To watch a YouTube video about the Amonix 33% CPV solar program, click here.

by October 8, 2012 at 10:00 am 1,672 0


On 140 acres of unused land on Nellis Air Force Base, Nevada, 70,000 solar panels are part of a solar photovoltaic array that will generate 15 megawatts of solar power for the base. (Photo credit: Wikipedia)

John Shannon writes a biweekly column for

From John Shannon  who writes about green energy, sustainable development and economics. Email him at john[AT]

The first solar panels ever installed were photovoltaic solar panels mounted on military satellites and blasted into space from Cape Kennedy, Florida during the 1960s.

Many of those old but reliable photovoltaic solar-powered satellites are still up there sending us information.

Q: What has this to do with the U.S. military now installing solar panels at exponential rates on its bases?

A: Price.

As the production of solar panels have ramped up, prices have dropped dramatically. In fact, prices have dropped so quickly that some solar manufacturers have filed for bankruptcy due to their inability to stay with the market. Lower-priced materials, manufacturing and technology have all conspired to force a huge price drop.

Faced with budget cuts and the need to lower long-term costs, the U.S. Navy has turned to an old, reliable partner – solar power. In October 2010 the Navy set a goal to produce 50% of its onshore energy needs from renewables by 2020.

For one example of this, the Space and Naval Warfare Systems Command (SPAWAR) complex in San Diego has installed 1.3 megawatts of solar panels at the Navy’s headquarters for high-tech military command, communications and surveillance.

SPAWAR now has the U.S. Navy’s largest contiguous rooftop solar array with 5,376 high-performance SolarWorld photovoltaic solar panels providing electricity for the site. Any surplus electricity generated on site is to be sold to the San Diego grid.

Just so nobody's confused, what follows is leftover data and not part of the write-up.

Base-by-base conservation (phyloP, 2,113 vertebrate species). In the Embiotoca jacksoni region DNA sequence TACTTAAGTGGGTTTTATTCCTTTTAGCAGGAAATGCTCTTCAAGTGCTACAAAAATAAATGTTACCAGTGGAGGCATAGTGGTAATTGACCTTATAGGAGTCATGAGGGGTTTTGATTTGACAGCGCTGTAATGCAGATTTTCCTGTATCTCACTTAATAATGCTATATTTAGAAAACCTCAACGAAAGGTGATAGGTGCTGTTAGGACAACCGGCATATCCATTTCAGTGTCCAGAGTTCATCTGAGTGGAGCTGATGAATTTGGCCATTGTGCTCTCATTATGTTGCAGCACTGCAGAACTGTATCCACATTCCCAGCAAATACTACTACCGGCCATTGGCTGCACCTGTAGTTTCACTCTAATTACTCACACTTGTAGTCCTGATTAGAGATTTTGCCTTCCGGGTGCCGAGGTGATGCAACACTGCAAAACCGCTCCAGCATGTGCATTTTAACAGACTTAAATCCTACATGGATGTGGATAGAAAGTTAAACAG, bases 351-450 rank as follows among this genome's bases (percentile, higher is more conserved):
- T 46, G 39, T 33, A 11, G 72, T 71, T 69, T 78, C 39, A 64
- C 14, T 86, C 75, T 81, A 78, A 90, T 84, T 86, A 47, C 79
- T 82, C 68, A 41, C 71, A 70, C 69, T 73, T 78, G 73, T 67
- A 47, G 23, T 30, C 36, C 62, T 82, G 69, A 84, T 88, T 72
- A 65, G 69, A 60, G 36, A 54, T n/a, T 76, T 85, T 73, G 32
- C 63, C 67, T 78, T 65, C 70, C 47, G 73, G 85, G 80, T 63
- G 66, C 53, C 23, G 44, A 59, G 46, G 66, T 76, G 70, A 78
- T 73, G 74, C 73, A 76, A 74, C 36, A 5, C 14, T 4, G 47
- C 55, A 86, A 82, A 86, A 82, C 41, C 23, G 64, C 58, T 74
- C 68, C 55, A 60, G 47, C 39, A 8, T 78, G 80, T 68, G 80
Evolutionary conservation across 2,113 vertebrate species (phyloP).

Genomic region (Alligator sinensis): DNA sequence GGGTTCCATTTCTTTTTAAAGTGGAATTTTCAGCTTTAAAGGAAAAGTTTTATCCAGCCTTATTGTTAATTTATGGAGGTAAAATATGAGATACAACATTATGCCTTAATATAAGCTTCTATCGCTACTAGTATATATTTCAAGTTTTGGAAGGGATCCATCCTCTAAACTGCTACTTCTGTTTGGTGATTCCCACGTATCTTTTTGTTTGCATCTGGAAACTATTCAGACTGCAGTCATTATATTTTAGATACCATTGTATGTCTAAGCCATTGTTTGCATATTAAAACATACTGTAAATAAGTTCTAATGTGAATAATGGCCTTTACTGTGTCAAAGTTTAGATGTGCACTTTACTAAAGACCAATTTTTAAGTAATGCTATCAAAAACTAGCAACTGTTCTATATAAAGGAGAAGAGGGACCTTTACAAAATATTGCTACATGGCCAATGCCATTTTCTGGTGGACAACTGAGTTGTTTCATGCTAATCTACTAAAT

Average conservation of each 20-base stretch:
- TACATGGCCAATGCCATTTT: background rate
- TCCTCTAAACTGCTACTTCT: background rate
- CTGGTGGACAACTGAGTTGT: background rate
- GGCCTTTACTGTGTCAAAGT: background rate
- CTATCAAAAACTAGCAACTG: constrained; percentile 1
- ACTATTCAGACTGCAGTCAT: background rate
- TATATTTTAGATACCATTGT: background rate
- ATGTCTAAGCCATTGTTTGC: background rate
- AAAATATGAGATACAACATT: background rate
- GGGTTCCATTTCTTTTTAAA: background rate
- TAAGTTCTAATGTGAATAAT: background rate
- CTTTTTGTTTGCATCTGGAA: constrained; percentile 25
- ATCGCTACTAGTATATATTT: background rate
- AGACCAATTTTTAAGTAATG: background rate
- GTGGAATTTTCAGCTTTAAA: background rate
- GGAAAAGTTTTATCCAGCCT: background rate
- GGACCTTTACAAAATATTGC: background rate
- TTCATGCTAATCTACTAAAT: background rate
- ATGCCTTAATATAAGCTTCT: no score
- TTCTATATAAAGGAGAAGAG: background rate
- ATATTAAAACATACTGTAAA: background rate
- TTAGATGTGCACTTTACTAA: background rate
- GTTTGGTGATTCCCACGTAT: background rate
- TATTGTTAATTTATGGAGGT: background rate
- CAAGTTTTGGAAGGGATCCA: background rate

For another example, U.S. Naval Air Weapons Station China Lake (NAWS China Lake), California, is installing an entire photovoltaic solar power plant which is to be financed through a 20-year power purchase agreement between SunPower and the U.S Navy.

Under the terms of the agreement the Navy has no upfront costs. The plant is expected to produce 13.78 megawatts of power and cover 30 percent of NAWS China Lake’s energy needs.

With zero capital investment and giving up only unusable land, the Navy will reduce costs by saving an estimated $13 million over the next 20 years on their NAWS China Lake electricity bill.

President Obama, in his State of the Union address on January 24, 2012, said,

“…the Department of Defense, working with us, the world’s largest consumer of energy, will make one of the largest commitments to clean energy in history — with the Navy purchasing enough capacity to power a quarter of a million homes a year.”

Beginning in 1999, the U.S. military has installed solar power systems at many bases, including Nellis Air Force Base in Nevada, Pearl Harbor, Fort Dix, Coronado Island, and the Air Force Academy in Colorado Springs, Colorado — among others.

The vast United States military often sets precedent for the rest of the country and this is the case with solar energy. Cities and utility companies have taken careful note of the power purchase agreement model used between the U.S. military and utility companies. Many more such agreements are pending.